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Black Light in Black&White


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#1 Martin Solvang

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Posted 16 October 2008 - 09:31 AM

Hey,
I´m shooting a film in a couple of weeks in kodak plus-x 16mm (64ASA).
As an effect light I really want to try using black light (UV light), but based on everything I´ve read I´m just more confused now then when I started checking this out..

I don´t really know how to measure the light, mainly because the film is more sensitive to
blue, and because I have to previsualize how the light effects white (and other colors) in B&W..

The other thing is that i only have four fluoresent tubes with this light, 2x36w and 2x28w..
Will this be enough for exposure, or at least a touch up to my lighting..?
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#2 Chris Keth

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Posted 16 October 2008 - 11:59 AM

I have absolutely no clue. I have to doubt it's enough for 64 speed film, though. That's the kind of thing you just need to test.
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#3 Martin Solvang

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Posted 21 October 2008 - 02:37 PM

I have absolutely no clue. I have to doubt it's enough for 64 speed film, though. That's the kind of thing you just need to test.

Seems I´m going to be the expert on this within a few weeks, going into production
in one week, don´t have time to test, but I´ll be sure to let you know when I get the material developed.
M
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#4 Ira Ratner

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Posted 21 October 2008 - 06:33 PM

Ooooohhh!!!!

Keep us informed, because this really interests me! But a question:

What look are you TRYING to achieve that you're going to try it without knowing at all what to expect?

It might be that the black light gives you mud as the main source, or spectacular as a fill light with daylight as the main using Plus-X.

And both can be just what you want.

It's just that I've never heard of heavy blue filtering being used for effect with b&w, and isn't that what black lights are in the first place? Basically heavily leaning toward the cyan?

I don't know! Just asking! But still fascinated!
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#5 Martin Solvang

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Posted 22 October 2008 - 02:58 AM

I´m acctually using it as a practical in a really dark scene.
There will be some ambience in the room, but the caracter will have to use it as a lamp as he explores the insides of a
mysterious robot..
When the time comes, I´ll upload a pic from set..
Martin
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#6 Ira Ratner

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Posted 22 October 2008 - 07:14 PM

This might sound totally nuts, but have you thought at all about doing a test where the blacklight is also additionally filtered/wrapped with another colored gel?

You're getting into a VERY interesting and funky area of B&W film exposure here, so what the hell?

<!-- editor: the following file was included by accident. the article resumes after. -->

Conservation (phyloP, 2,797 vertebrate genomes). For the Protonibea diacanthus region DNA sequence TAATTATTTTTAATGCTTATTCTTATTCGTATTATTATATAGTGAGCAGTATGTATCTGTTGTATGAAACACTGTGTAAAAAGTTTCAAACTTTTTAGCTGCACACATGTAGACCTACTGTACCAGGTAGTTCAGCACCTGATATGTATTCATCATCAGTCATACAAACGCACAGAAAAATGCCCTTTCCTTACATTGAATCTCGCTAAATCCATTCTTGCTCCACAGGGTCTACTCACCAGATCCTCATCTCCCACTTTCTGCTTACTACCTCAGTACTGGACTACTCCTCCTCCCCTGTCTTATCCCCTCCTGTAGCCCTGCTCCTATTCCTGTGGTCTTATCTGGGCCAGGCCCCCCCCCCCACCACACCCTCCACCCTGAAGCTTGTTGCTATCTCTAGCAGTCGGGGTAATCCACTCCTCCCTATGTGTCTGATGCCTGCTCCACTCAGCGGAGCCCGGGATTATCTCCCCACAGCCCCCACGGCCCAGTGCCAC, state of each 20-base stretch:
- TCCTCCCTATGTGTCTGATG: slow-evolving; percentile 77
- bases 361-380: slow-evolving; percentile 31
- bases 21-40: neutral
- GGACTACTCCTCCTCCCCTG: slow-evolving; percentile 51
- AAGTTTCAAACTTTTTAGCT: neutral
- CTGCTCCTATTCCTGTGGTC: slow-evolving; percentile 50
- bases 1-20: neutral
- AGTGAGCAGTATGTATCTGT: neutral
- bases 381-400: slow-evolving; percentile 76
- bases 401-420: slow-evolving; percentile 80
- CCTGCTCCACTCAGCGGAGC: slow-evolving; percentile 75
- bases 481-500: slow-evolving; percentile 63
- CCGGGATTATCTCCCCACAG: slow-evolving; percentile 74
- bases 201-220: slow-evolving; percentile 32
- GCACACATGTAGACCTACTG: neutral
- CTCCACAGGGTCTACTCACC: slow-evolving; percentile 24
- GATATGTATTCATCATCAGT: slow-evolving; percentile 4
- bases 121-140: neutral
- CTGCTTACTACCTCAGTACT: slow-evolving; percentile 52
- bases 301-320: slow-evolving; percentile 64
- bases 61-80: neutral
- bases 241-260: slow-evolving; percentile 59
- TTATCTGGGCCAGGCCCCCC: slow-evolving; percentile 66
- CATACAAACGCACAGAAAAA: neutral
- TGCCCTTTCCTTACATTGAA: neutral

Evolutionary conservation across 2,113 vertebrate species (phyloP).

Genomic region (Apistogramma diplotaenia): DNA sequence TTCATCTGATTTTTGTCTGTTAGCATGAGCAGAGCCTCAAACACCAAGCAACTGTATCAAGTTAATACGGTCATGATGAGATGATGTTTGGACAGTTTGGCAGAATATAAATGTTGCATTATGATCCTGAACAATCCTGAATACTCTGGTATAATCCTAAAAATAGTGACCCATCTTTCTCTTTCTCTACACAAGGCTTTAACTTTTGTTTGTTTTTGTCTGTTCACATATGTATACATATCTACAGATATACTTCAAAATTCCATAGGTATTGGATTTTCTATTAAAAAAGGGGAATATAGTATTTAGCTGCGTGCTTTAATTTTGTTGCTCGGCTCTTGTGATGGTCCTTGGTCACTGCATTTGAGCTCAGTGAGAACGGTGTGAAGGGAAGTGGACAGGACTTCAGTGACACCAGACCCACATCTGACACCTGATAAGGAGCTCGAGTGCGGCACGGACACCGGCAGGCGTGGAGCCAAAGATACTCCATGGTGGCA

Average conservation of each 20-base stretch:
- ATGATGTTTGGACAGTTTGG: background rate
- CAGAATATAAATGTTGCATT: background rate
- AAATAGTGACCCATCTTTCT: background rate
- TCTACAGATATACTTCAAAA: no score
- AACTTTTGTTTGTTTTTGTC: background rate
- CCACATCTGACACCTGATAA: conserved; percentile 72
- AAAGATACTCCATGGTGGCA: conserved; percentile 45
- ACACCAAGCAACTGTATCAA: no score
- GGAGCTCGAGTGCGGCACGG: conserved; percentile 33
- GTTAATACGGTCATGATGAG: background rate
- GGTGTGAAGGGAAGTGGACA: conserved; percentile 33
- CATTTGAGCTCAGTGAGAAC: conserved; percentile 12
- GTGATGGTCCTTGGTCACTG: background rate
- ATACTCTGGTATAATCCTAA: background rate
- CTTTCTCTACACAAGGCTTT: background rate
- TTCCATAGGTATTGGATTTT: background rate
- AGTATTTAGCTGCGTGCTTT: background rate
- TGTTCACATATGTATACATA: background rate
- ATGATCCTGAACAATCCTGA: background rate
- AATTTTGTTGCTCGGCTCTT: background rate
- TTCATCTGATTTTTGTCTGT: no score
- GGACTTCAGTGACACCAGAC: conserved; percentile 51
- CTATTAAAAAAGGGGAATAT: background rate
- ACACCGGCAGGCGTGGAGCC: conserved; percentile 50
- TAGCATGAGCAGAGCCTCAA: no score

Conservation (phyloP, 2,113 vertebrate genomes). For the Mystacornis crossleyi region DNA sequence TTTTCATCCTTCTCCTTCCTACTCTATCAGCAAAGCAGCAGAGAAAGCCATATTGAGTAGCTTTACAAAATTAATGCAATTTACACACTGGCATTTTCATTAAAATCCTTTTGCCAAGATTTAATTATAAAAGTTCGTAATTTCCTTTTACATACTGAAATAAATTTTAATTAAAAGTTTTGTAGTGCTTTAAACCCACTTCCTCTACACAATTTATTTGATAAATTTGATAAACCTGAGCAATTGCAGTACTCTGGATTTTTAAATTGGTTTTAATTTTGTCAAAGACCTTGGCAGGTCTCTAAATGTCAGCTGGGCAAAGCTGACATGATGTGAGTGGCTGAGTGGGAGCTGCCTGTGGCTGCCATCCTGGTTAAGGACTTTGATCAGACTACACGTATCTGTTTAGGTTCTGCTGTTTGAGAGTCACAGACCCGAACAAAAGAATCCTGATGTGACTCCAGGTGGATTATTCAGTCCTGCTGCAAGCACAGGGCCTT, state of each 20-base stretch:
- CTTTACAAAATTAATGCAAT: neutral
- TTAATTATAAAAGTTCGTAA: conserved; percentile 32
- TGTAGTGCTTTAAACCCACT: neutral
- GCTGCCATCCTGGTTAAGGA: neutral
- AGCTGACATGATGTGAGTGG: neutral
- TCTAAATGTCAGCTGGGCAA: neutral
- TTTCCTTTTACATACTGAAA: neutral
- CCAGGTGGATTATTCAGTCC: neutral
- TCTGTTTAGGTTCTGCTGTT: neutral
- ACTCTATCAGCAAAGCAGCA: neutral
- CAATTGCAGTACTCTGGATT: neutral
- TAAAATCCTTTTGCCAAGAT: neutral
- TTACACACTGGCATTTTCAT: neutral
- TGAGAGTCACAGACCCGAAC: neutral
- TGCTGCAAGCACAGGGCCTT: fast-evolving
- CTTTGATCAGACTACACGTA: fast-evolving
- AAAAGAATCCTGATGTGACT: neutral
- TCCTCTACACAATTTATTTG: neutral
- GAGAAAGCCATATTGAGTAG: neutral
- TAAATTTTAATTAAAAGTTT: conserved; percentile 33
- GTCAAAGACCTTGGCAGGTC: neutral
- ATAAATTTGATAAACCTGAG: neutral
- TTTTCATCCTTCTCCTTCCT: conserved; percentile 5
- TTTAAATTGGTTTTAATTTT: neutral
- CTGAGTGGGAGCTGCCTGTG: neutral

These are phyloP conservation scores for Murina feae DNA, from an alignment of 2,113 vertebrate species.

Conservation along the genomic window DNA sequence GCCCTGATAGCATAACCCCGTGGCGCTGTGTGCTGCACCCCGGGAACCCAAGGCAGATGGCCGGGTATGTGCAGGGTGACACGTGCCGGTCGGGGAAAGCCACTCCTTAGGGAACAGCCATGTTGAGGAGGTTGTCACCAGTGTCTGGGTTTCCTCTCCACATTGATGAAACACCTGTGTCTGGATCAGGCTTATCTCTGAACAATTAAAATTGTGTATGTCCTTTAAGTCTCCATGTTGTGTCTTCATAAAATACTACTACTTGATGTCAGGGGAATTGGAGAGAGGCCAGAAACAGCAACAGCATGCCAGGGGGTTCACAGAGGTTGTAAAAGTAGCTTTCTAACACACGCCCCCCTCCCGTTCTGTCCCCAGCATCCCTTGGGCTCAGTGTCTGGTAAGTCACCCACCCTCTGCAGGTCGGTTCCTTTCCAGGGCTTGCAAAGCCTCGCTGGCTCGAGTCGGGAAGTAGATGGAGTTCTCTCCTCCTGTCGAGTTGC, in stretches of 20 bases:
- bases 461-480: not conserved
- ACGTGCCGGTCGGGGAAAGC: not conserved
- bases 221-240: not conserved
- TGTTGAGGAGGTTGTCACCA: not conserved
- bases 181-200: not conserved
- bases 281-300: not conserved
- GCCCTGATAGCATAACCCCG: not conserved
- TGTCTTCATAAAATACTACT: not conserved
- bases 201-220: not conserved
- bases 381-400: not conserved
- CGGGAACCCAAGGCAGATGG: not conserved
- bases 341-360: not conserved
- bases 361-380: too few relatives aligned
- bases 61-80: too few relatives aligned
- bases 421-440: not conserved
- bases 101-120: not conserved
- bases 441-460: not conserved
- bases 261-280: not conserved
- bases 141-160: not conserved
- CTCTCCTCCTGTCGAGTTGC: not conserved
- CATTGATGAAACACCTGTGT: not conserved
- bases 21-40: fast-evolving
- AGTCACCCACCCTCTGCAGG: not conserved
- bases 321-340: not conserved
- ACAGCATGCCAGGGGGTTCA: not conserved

Are all blacklights the old-fashioned florescent types? Or do they come as standard screw-in type bulbs as well?
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#7 John Sprung

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Posted 22 October 2008 - 07:35 PM

Seems I´m going to be the expert on this within a few weeks, going into production
in one week, don´t have time to test, but I´ll be sure to let you know when I get the material developed.
M

You could do the testing you need in stills. Just get a 100 ft. daylight spool of plus-x in 35mm, load it for the SLR, and develop it in an ordinary stills darkroom. You could do a ballpark run, and shoot more refined tests right after you see what comes out of the soup.

Black lights will cause some objects to flouresce and really pop, while the rest of the scene merely reflects the tiny bit of visible light and near UV they produce. The wild card is UV sensitivity of the film, it'll see wavelengths our eyes can't, which should sort of augment what you get from the visible part of the spectrum. Because you can't see it, you really really gotta test it. There's no other way to know for sure.

All that being said, my guess is that plus-x will be way too slow.



-- J.S.
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#8 Jason Hinkle (RIP)

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Posted 24 October 2008 - 02:17 PM

i'm curious how the final result will appear in black and white because i typically think of the black light effect with neon colors like here http://www.vividligh...rticles/311.htm. i suppose in B&W you will just have certain surfaces that will be overexposed and the rest will be dark..?

i would have to agree with John, seems like a no-brainer to shoot a few stills. If nothing else just get some film close to the ISO you're shooting, shoot have it processed at the local 1-hour place. It's not perfect but at least you can gather some information about exposures and metering.
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#9 Martin Solvang

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Posted 25 October 2008 - 05:50 PM

Hey,
Thought about doing stills as test, hope I get the chance,
my problem is that the delivery on black lights in this hilbily-country takes for ever and I might not get them in time..
My calculations predict minimal effect on plus x, but as an eye light or something.. I had hopes for them as a sort of torch,
but it might be I´ll have to fake it..
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rebotnix Technologies

Metropolis Post

Media Blackout - Custom Cables and AKS

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